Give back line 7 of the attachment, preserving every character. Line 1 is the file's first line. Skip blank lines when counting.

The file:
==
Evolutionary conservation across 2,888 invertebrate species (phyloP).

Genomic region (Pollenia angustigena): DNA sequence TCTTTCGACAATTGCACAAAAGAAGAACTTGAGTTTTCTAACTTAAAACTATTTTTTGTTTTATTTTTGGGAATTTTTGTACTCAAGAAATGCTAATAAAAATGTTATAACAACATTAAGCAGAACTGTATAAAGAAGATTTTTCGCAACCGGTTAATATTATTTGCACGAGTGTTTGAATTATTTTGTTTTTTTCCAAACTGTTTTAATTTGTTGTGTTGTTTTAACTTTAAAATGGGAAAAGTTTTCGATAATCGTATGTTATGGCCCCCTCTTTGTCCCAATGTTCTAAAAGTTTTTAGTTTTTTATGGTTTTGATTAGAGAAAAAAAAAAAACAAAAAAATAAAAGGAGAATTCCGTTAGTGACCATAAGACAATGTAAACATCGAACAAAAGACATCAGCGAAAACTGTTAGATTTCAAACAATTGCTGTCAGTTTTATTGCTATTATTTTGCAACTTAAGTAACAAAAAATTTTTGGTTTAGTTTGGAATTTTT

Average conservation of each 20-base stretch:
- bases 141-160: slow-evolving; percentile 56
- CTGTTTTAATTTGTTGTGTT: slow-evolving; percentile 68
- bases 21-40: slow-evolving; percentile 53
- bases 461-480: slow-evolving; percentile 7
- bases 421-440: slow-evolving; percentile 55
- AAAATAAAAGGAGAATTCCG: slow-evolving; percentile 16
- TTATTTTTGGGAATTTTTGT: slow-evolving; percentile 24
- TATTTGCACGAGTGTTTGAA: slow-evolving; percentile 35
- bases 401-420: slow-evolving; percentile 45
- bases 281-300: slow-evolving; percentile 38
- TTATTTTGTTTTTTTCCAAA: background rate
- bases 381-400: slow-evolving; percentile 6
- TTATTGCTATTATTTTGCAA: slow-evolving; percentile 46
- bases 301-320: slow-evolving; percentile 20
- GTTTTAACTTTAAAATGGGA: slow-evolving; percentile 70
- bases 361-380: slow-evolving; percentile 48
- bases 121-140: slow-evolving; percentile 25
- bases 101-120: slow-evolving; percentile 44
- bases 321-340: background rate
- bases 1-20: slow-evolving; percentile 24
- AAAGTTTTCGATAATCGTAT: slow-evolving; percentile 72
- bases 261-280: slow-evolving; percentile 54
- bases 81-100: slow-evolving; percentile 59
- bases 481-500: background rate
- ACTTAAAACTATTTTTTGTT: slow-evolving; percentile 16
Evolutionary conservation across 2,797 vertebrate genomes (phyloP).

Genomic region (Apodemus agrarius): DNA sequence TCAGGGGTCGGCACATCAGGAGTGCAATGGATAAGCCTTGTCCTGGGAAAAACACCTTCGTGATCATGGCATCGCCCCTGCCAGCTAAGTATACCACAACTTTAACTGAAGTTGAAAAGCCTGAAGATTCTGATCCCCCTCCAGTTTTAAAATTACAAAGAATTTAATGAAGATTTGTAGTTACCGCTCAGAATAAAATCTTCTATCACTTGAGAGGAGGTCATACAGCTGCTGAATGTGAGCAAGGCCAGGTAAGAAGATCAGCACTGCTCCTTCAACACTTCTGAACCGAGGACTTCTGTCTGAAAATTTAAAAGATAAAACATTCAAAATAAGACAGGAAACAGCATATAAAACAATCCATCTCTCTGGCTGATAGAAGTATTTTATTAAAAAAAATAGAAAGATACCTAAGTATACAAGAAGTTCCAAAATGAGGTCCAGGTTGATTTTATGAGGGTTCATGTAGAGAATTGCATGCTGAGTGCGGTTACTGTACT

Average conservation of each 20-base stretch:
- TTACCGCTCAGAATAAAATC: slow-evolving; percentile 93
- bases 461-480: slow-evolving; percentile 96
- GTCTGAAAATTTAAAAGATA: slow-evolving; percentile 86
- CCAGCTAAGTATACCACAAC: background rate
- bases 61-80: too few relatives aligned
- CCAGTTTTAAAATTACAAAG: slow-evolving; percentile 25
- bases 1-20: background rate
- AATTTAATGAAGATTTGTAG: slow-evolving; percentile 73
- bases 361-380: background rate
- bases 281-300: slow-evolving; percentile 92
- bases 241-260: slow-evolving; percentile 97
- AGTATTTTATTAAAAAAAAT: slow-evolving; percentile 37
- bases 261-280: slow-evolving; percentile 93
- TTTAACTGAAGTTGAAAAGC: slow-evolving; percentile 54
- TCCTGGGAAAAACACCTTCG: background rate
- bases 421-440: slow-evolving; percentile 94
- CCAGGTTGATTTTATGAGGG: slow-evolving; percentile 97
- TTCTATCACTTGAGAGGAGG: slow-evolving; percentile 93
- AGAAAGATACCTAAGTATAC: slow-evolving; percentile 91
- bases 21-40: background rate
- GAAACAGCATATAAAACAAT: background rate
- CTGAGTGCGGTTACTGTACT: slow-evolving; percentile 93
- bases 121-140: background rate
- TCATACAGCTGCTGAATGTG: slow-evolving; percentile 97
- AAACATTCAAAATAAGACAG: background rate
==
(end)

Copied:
- bases 461-480: slow-evolving; percentile 7